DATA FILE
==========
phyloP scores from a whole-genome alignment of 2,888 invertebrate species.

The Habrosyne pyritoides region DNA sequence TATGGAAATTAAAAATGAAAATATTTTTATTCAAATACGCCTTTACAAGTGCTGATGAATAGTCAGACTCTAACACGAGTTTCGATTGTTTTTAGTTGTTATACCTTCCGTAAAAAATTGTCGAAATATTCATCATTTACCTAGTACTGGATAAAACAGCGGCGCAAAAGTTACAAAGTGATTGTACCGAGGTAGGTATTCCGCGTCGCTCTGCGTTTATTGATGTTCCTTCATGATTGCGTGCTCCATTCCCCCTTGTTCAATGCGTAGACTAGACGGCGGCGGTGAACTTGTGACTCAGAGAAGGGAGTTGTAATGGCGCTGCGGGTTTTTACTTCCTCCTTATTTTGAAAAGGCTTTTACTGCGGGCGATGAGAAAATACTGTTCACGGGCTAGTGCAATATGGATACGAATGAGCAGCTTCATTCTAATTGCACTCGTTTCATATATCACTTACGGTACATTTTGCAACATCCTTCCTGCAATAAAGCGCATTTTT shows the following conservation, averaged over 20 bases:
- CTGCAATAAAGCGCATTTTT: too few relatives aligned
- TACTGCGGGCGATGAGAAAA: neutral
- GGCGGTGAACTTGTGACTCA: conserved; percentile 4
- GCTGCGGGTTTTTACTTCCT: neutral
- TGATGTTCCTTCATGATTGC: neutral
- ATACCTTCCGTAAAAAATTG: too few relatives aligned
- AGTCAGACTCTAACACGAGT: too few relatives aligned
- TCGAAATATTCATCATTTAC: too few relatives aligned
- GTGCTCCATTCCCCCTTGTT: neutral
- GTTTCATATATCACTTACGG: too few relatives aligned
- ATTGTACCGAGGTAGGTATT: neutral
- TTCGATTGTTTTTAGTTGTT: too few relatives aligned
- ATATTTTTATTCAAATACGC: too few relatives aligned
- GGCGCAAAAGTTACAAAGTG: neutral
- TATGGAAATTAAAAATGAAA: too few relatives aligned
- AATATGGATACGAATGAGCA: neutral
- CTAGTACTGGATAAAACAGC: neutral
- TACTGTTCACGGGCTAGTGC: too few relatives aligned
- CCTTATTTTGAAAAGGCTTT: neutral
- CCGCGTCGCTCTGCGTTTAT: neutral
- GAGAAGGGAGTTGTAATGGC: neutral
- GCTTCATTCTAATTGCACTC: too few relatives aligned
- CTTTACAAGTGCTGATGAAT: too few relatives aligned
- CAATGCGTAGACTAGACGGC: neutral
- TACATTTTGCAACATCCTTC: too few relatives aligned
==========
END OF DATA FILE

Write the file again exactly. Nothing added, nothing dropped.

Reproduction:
phyloP scores from a whole-genome alignment of 2,888 invertebrate species.

The Habrosyne pyritoides region DNA sequence TATGGAAATTAAAAATGAAAATATTTTTATTCAAATACGCCTTTACAAGTGCTGATGAATAGTCAGACTCTAACACGAGTTTCGATTGTTTTTAGTTGTTATACCTTCCGTAAAAAATTGTCGAAATATTCATCATTTACCTAGTACTGGATAAAACAGCGGCGCAAAAGTTACAAAGTGATTGTACCGAGGTAGGTATTCCGCGTCGCTCTGCGTTTATTGATGTTCCTTCATGATTGCGTGCTCCATTCCCCCTTGTTCAATGCGTAGACTAGACGGCGGCGGTGAACTTGTGACTCAGAGAAGGGAGTTGTAATGGCGCTGCGGGTTTTTACTTCCTCCTTATTTTGAAAAGGCTTTTACTGCGGGCGATGAGAAAATACTGTTCACGGGCTAGTGCAATATGGATACGAATGAGCAGCTTCATTCTAATTGCACTCGTTTCATATATCACTTACGGTACATTTTGCAACATCCTTCCTGCAATAAAGCGCATTTTT shows the following conservation, averaged over 20 bases:
- CTGCAATAAAGCGCATTTTT: too few relatives aligned
- TACTGCGGGCGATGAGAAAA: neutral
- GGCGGTGAACTTGTGACTCA: conserved; percentile 4
- GCTGCGGGTTTTTACTTCCT: neutral
- TGATGTTCCTTCATGATTGC: neutral
- ATACCTTCCGTAAAAAATTG: too few relatives aligned
- AGTCAGACTCTAACACGAGT: too few relatives aligned
- TCGAAATATTCATCATTTAC: too few relatives aligned
- GTGCTCCATTCCCCCTTGTT: neutral
- GTTTCATATATCACTTACGG: too few relatives aligned
- ATTGTACCGAGGTAGGTATT: neutral
- TTCGATTGTTTTTAGTTGTT: too few relatives aligned
- ATATTTTTATTCAAATACGC: too few relatives aligned
- GGCGCAAAAGTTACAAAGTG: neutral
- TATGGAAATTAAAAATGAAA: too few relatives aligned
- AATATGGATACGAATGAGCA: neutral
- CTAGTACTGGATAAAACAGC: neutral
- TACTGTTCACGGGCTAGTGC: too few relatives aligned
- CCTTATTTTGAAAAGGCTTT: neutral
- CCGCGTCGCTCTGCGTTTAT: neutral
- GAGAAGGGAGTTGTAATGGC: neutral
- GCTTCATTCTAATTGCACTC: too few relatives aligned
- CTTTACAAGTGCTGATGAAT: too few relatives aligned
- CAATGCGTAGACTAGACGGC: neutral
- TACATTTTGCAACATCCTTC: too few relatives aligned